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Justin Erenkrantz on why Bloomberg is doubling down on Open Source

April 4, 2016 | By DCN

The former President of The Apache Software Foundation, who now leads compute architecture at Bloomberg, discusses the financial technology company’s deep engagement with open source technologies and the community.

ErenkrantzJustinThe software world isn’t zero sum. Just ask Justin Erenkrantz, head of computer architecture at Bloomberg. Erenkrantz isn’t your typical developer. He joined the company from the world of consumer-facing media startups. He had previously served as a Director and President of the non-profit The Apache Software Foundation. Apache’s all-volunteer board oversees more than 350 leading open source projects, such as the world’s most popular Web server software.

At Bloomberg, Erenkrantz was charged with helping to turn Bloomberg’s nascent open source culture into a cornerstone of its technology strategy. It’s been a massive job. But with Erenkrantz’s leadership – combined with the efforts of many others in both Bloomberg’s engineering operation and CTO Office – the company has moved into a range of open source projects, from the software application layer down to hardware and networking technologies.

As more open approaches to innovation catch on, Erenkrantz discusses how Bloomberg has embraced open source, and used the methodology to surface the best ideas—sometimes seeking forgiveness rather than asking for permission.

The following conversation with Erenkrantz has been edited for length.

The evolution of open source
One of the selling points of coming to Bloomberg was the opportunity to help shape Bloomberg’s open source agenda. My background is in open source, and contributing to and providing leadership within open source projects was something that was really valued. I remember talking with [Bloomberg co-founder] Tom Secunda about the values at Bloomberg. We wanted to start sharing what we do.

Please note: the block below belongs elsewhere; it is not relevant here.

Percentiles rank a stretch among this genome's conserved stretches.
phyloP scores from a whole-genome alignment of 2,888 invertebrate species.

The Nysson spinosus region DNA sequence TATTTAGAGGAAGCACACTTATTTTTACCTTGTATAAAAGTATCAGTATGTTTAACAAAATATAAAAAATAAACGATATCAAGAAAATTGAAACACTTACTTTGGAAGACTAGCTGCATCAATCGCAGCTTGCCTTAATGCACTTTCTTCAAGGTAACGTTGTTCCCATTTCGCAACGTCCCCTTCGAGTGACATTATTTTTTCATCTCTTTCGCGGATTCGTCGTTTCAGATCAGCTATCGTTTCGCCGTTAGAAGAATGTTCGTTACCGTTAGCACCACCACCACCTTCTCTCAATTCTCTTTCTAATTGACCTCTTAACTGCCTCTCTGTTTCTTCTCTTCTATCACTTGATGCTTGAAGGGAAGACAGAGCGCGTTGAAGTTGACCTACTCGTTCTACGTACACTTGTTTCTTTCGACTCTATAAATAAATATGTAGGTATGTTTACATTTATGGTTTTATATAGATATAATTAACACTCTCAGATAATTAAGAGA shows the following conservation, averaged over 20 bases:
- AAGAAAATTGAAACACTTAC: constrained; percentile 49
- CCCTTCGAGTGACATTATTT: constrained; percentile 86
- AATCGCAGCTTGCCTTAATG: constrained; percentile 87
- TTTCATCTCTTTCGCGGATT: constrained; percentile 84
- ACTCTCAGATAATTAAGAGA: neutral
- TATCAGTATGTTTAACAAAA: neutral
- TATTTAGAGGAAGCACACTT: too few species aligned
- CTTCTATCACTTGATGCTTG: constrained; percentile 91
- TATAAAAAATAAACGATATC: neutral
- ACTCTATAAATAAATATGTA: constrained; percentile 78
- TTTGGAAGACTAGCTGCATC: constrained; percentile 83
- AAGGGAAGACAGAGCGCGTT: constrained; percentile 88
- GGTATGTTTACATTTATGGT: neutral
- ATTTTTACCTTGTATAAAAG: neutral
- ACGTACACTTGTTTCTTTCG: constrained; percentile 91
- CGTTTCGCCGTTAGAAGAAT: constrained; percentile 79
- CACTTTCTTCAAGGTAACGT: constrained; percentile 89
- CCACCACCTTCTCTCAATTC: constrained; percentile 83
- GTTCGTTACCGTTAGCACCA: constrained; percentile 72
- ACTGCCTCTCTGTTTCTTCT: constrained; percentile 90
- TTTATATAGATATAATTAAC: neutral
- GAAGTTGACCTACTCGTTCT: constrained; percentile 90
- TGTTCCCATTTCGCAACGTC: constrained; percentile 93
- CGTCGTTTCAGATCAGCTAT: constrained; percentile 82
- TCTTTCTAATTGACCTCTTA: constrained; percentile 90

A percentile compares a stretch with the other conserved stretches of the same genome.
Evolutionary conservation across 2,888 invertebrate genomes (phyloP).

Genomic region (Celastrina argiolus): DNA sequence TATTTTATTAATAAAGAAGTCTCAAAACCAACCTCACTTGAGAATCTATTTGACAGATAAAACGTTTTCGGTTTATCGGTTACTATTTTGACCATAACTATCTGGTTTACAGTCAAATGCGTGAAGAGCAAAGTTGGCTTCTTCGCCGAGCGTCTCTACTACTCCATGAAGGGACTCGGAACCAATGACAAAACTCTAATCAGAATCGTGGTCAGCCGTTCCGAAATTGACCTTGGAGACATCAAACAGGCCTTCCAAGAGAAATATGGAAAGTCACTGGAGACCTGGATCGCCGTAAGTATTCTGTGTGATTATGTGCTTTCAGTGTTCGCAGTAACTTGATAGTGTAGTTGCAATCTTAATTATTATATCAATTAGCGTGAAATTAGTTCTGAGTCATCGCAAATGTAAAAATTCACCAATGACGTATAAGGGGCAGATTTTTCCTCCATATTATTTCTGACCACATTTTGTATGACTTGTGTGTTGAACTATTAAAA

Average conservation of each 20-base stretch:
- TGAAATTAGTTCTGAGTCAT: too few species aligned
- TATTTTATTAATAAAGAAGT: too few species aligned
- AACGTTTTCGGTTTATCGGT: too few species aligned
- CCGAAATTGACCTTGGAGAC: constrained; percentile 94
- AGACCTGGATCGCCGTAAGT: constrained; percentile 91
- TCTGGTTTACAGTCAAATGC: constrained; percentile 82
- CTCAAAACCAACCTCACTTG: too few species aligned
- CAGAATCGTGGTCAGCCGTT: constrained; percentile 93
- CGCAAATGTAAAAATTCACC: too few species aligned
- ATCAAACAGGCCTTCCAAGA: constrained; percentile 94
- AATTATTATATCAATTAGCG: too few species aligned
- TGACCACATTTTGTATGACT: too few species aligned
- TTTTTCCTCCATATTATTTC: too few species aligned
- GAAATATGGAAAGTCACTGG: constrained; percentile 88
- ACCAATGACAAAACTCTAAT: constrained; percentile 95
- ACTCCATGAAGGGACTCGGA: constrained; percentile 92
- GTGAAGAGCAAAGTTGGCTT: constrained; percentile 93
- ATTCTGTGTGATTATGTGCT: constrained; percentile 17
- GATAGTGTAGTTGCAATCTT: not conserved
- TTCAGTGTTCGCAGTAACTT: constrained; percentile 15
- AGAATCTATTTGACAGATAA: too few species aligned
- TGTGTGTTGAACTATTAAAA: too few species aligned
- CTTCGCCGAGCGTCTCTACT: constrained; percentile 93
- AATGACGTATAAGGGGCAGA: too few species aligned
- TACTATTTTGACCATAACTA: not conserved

Over the last five years—even before I started— we were starting to contribute and work with the communities. It reached the point where Bloomberg needed some folks with experience in the open source community. That’s when I joined and CTO office member Kevin P. Fleming joined shortly after.


Developers are the rock stars
The challenge is: How do we make our developers more effective? We’ve been looking at how to take the workflow and the software development practices and modernize them using best practices. At Bloomberg, the developers are the rock stars. So how do we support that? How can we give those developers the best-of-breed tools?

There’s a constant feedback process. We talk with a lot of the application teams, and they’re usually working on something for a particular client or to create particular functionality. They’ll tell us they need a new database, for example, and want to know what databases are out there already and the constraints. We’re familiar with a lot of the spectrum of [available] technology, so we can make recommendations.

Taking the lead on OpenStack
We decided to publish the Chef cookbooks that we use to build OpenStack clusters. We were a very early adopter of OpenStack. We started about four years ago in the CTO Office, with research and evaluation projects. We incubated at first, and now we have a fantastic R&D team that is really driving our OpenStack efforts forward.

How do developers get compute, storage and networking resources? And how do they do that in a fast and flexible way, and within the Bloomberg environment? There is a lot of infrastructure that goes into creating a permission-less development workflow, and a lot of automation is required to make that seamless.


Don’t ask for permission—just go
The great thing with open source is a lot of this new infrastructure we’re building is all built on top of open source. So anybody can go use the same thing—whether it be OpenStack, Apache Solr, Apache Hadoop, or Chromium.

And we talk a lot about culture change. There were developers who felt like they had to ask for permission. I have to have a technical enablement to allow a permission-less workflow, but we also have to yell and scream to our developers: Go, go, go! Don’t ask for forgiveness—just go! I think we’ve been very fortunate here at Bloomberg, being able to get buy-in across the entire organization to say to our security teams, our legal teams: the default answer isn’t no.

In the end, everything we do is geared toward making the best product for our customers, so why shouldn’t we be using the best tools available?

Open source for the greater good
In the open source community, you’re always putting the code first. It’s never about the people. And that culture of making the best product very much exists here at Bloomberg. It doesn’t matter where that idea came from. It’s about how we put all of our heads together. Whichever the best idea is, let’s go with that.

So, that’s definitely been a value that we can see – a rising tide lifts all boats. I am a very firm believer that the more people you get in the ecosystem, playing with it, contributing to it, the better everybody is going to be.

This article originally appeared on Bloomberg.com. It is republished here with permission. 


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